And in a way, it does. There are three groups of Jesus’ teachings that this parable might fit into. One is his deep suspicion of and even carelessness about money. It’s the root of all evil. Those who have it can sooner squeeze through the eye of a needle than get to heaven. “Filthy lucre” is what one of his early followers would call it in the New Testament book of Titus. It’s either God, or mammon. There’s no reconciling the two.

When the manager in the parable gets reckless with his master’s money, he’s praised, because if all money is evil, there’s nothing wrong in this man’s taking it from his boss. It’s just the sort of cavalier attitude Jesus often has when it comes to money.

Another group of Jesus’ teachings into which you could put this story is the importance of being shrewd. Be wise as serpents, innocent as doves, he tells the disciples. Be children of light. Don’t be outsmarted or naive. There was a long tradition before Jesus of praising the wily; God the Father loved Jacob (the clever one) above Esau his brother. It makes us very nervous that the clever sometimes win in the Bible, even when they seem to skirt the line of what’s ethical. But that happens. Perhaps it’s happening in this parable. There is a way in which it reminds us, God is God. There are things that are ultimately and completely out of our grasp.

A third group into which this parable might fit is Jesus’ teachings about acting with urgency. The manager in our parable was fired, his world was turned upside down as a result, and, as often happens when a crisis strikes, he immediately reorders his life. Forget about the money. How can I make friends? A traditional interpretation of this story is that the manager was simply taking his own commission and writing it off of the client’s debt. It was his own money he was writing off of the debt, not his master’s. He was giving up the money he might have earned so that he could make friends.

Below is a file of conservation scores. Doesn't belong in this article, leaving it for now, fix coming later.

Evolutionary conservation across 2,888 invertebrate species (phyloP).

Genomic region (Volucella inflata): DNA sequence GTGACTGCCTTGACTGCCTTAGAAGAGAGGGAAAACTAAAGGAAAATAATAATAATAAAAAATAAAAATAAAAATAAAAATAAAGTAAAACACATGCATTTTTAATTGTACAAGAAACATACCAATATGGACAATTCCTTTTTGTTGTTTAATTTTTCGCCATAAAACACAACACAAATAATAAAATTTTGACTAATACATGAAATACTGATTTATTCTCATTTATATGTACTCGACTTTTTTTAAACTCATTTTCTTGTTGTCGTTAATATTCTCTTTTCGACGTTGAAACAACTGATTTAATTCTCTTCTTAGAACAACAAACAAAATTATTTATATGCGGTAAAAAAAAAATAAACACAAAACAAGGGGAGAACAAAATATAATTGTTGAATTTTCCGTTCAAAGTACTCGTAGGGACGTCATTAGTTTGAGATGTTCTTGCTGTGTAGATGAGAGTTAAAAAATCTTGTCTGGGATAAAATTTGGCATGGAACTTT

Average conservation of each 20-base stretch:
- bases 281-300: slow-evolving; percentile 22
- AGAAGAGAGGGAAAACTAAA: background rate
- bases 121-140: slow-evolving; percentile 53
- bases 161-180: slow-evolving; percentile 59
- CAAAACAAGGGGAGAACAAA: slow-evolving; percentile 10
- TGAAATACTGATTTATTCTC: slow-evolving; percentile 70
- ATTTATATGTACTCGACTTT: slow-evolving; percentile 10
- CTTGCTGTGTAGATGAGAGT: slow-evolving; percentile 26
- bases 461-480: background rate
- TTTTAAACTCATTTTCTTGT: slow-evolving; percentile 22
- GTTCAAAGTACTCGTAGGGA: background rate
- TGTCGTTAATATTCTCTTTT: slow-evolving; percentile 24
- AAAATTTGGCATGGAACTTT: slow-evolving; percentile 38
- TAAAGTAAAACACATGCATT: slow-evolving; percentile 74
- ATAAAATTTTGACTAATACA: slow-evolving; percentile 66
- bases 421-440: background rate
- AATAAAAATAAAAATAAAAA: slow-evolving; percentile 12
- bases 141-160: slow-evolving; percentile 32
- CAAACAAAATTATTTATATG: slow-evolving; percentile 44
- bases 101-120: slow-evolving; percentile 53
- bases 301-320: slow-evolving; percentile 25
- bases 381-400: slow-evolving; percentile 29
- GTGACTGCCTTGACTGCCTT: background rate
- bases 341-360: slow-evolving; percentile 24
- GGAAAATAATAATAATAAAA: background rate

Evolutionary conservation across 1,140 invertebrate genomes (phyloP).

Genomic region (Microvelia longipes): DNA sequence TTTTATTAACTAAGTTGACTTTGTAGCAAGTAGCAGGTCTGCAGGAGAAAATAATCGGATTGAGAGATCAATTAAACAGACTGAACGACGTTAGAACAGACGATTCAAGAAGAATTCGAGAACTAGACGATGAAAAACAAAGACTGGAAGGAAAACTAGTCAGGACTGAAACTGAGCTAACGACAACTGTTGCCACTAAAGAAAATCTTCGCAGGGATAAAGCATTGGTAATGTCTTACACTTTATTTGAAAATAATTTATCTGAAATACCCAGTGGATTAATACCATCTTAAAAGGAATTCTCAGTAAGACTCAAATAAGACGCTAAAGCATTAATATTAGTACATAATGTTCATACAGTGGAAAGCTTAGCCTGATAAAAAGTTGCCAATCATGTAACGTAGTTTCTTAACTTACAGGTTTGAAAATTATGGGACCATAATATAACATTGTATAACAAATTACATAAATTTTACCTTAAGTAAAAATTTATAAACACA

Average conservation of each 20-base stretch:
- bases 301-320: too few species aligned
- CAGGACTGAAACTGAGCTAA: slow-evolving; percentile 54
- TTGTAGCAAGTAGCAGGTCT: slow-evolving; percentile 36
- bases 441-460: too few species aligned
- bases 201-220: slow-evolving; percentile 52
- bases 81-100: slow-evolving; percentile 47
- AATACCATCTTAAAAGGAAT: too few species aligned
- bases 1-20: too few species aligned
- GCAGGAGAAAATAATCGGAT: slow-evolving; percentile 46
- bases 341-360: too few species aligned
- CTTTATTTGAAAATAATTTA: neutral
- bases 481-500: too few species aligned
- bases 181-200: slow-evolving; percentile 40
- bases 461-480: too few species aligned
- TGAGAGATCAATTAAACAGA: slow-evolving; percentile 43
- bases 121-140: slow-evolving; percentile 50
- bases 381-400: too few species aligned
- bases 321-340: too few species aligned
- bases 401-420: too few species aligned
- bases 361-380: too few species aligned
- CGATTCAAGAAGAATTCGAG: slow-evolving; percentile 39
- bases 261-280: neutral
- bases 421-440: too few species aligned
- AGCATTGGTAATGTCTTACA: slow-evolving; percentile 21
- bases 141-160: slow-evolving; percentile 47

One of my favorite writers, Rebecca Solnit, wrote a book of essays called “A Paradise Built in Hell” in which she describes recovery efforts after big disasters and the communities that build up around them.  9/11. The San Francisco earthquake of 1906. Hurricane Katrina. These are moments when people worked together across lines of class and race and every other difference, because responding to the crisis was bigger than all those differences and enmities. Crises, she argues, are as good as they are bad for humanity.

The master in this parable (I imagine) probably went on for years, making money, living comfortably, yet neglecting his friendships and maybe his family. But then he loses his job … and wakes up to what’s important. You could say that the real disaster is everyday life, when there’s nothing to remind us how far off course we are.

Parables are the axe that breaks up the frozen sea inside us. Certainty, complacency, monotony: Every time we hear these stories–and heed them–is one more strike at that ice, one more blow to old habits, old beliefs. Jesus is remarkable not only for the traditional ways we believe in him, but for this reason: he confuses us. Confusion can be a gift. Let us be grateful for it. Amen.

10/2/2019